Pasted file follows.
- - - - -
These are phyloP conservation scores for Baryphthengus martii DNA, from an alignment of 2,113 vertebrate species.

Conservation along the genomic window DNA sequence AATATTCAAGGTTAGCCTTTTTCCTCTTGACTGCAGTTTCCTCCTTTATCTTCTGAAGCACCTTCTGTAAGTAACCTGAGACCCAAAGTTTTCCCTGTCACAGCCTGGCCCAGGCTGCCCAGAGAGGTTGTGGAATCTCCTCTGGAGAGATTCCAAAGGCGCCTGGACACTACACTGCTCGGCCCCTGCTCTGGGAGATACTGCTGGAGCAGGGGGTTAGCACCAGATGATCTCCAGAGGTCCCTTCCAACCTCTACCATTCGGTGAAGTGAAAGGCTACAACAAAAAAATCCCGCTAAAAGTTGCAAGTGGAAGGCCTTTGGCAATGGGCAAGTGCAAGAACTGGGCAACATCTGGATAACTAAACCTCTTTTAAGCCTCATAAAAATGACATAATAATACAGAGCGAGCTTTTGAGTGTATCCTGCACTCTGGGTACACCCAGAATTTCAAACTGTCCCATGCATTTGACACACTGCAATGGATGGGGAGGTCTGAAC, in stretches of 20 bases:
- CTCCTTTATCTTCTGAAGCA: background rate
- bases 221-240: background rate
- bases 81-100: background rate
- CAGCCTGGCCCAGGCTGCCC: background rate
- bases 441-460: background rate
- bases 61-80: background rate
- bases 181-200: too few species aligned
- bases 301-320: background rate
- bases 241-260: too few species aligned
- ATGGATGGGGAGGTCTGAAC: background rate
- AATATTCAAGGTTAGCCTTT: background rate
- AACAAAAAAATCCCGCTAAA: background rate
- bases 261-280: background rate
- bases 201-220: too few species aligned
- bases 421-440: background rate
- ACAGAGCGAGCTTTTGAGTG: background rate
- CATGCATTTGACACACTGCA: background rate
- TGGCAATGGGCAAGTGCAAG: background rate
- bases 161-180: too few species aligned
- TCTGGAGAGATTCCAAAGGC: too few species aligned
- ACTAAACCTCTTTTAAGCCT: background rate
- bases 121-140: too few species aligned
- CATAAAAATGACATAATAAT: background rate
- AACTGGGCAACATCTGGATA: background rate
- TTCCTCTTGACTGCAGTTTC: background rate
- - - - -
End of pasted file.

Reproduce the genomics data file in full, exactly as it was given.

These are phyloP conservation scores for Baryphthengus martii DNA, from an alignment of 2,113 vertebrate species.

Conservation along the genomic window DNA sequence AATATTCAAGGTTAGCCTTTTTCCTCTTGACTGCAGTTTCCTCCTTTATCTTCTGAAGCACCTTCTGTAAGTAACCTGAGACCCAAAGTTTTCCCTGTCACAGCCTGGCCCAGGCTGCCCAGAGAGGTTGTGGAATCTCCTCTGGAGAGATTCCAAAGGCGCCTGGACACTACACTGCTCGGCCCCTGCTCTGGGAGATACTGCTGGAGCAGGGGGTTAGCACCAGATGATCTCCAGAGGTCCCTTCCAACCTCTACCATTCGGTGAAGTGAAAGGCTACAACAAAAAAATCCCGCTAAAAGTTGCAAGTGGAAGGCCTTTGGCAATGGGCAAGTGCAAGAACTGGGCAACATCTGGATAACTAAACCTCTTTTAAGCCTCATAAAAATGACATAATAATACAGAGCGAGCTTTTGAGTGTATCCTGCACTCTGGGTACACCCAGAATTTCAAACTGTCCCATGCATTTGACACACTGCAATGGATGGGGAGGTCTGAAC, in stretches of 20 bases:
- CTCCTTTATCTTCTGAAGCA: background rate
- bases 221-240: background rate
- bases 81-100: background rate
- CAGCCTGGCCCAGGCTGCCC: background rate
- bases 441-460: background rate
- bases 61-80: background rate
- bases 181-200: too few species aligned
- bases 301-320: background rate
- bases 241-260: too few species aligned
- ATGGATGGGGAGGTCTGAAC: background rate
- AATATTCAAGGTTAGCCTTT: background rate
- AACAAAAAAATCCCGCTAAA: background rate
- bases 261-280: background rate
- bases 201-220: too few species aligned
- bases 421-440: background rate
- ACAGAGCGAGCTTTTGAGTG: background rate
- CATGCATTTGACACACTGCA: background rate
- TGGCAATGGGCAAGTGCAAG: background rate
- bases 161-180: too few species aligned
- TCTGGAGAGATTCCAAAGGC: too few species aligned
- ACTAAACCTCTTTTAAGCCT: background rate
- bases 121-140: too few species aligned
- CATAAAAATGACATAATAAT: background rate
- AACTGGGCAACATCTGGATA: background rate
- TTCCTCTTGACTGCAGTTTC: background rate